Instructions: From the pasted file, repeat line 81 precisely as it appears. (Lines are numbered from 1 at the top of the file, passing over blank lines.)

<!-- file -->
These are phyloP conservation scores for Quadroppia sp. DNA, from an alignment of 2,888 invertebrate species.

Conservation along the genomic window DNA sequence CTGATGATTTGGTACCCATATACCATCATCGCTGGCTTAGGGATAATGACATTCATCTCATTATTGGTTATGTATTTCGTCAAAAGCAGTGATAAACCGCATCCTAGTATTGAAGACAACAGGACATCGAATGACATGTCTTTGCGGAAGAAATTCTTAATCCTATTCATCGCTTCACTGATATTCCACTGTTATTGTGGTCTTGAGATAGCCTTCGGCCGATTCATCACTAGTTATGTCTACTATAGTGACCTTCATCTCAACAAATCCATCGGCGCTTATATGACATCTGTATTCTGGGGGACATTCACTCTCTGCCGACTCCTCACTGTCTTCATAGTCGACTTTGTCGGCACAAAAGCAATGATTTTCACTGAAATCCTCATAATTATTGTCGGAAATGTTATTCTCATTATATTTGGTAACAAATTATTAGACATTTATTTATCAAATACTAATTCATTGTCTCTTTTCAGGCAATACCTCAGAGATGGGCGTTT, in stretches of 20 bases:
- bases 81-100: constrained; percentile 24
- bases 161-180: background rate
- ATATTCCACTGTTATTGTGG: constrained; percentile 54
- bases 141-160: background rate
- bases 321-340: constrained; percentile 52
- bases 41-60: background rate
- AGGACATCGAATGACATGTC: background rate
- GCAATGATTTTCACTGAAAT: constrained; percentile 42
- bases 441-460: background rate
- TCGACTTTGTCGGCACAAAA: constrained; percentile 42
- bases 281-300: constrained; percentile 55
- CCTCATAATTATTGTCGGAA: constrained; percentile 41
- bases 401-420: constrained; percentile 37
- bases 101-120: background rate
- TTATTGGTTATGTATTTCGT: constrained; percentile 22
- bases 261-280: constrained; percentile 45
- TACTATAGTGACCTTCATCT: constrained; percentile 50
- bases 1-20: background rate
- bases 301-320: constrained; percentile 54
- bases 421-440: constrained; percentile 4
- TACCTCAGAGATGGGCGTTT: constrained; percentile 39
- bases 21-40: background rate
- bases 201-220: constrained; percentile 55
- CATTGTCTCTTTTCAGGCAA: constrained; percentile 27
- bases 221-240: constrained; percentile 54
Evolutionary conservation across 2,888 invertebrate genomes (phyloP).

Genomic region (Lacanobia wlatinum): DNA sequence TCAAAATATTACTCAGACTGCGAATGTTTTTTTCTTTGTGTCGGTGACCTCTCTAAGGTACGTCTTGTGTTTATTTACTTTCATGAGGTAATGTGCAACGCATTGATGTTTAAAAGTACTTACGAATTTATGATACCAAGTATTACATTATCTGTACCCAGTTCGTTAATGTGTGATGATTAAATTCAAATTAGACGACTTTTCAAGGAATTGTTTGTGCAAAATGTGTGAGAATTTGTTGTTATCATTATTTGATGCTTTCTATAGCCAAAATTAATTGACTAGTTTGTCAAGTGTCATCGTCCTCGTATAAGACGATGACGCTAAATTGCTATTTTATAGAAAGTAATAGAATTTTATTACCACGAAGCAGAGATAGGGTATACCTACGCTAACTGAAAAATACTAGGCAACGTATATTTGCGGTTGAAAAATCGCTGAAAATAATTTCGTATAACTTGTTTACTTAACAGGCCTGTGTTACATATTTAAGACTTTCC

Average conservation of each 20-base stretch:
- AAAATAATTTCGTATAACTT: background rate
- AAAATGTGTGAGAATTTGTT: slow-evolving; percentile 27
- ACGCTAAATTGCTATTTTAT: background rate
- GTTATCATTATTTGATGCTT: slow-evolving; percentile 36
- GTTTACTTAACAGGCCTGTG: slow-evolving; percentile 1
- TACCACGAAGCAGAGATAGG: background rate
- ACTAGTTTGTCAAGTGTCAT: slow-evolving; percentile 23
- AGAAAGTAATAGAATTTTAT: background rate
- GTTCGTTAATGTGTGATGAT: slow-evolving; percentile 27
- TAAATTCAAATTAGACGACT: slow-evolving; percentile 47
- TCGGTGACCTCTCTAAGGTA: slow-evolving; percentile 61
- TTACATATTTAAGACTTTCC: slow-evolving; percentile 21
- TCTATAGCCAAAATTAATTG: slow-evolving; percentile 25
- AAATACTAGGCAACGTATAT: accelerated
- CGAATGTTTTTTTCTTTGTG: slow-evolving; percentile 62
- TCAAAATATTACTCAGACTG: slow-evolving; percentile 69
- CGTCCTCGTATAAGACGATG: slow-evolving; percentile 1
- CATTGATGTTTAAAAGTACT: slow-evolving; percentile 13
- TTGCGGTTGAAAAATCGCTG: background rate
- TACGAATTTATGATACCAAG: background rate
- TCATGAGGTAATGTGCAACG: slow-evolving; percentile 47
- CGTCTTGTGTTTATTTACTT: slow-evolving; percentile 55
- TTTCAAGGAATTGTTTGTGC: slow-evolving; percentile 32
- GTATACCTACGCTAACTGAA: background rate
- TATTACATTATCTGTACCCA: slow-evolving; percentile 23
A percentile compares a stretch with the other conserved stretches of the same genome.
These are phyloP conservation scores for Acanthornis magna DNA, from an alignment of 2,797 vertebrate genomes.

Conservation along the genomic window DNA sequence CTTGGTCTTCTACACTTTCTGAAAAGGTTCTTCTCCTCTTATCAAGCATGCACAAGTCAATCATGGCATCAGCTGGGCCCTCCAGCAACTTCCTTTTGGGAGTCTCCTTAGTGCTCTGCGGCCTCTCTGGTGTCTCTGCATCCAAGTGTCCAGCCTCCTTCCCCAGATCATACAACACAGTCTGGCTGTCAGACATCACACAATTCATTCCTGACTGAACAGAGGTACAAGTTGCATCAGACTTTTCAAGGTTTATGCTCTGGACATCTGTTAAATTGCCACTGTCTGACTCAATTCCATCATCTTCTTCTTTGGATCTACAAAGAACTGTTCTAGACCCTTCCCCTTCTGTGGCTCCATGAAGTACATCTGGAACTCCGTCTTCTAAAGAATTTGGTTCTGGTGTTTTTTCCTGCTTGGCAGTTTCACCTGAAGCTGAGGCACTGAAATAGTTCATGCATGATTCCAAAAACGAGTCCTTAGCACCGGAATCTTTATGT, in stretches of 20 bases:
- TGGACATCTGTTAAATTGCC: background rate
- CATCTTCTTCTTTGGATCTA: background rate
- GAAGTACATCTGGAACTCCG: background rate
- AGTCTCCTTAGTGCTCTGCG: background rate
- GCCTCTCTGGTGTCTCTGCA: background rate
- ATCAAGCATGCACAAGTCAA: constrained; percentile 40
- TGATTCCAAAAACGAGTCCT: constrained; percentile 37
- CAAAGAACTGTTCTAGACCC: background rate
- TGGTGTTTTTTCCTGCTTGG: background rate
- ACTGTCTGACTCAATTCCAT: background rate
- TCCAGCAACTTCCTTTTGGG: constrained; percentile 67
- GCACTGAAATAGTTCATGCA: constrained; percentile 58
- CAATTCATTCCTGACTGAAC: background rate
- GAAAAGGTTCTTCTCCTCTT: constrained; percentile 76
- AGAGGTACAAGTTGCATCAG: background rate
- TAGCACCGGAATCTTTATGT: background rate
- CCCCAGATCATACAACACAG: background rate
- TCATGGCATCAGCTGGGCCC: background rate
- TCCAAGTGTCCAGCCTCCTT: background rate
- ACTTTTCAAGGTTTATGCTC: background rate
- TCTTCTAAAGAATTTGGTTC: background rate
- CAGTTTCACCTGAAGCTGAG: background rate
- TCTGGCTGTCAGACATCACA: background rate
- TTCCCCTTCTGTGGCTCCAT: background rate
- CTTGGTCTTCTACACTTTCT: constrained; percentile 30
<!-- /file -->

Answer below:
- TCTGGCTGTCAGACATCACA: background rate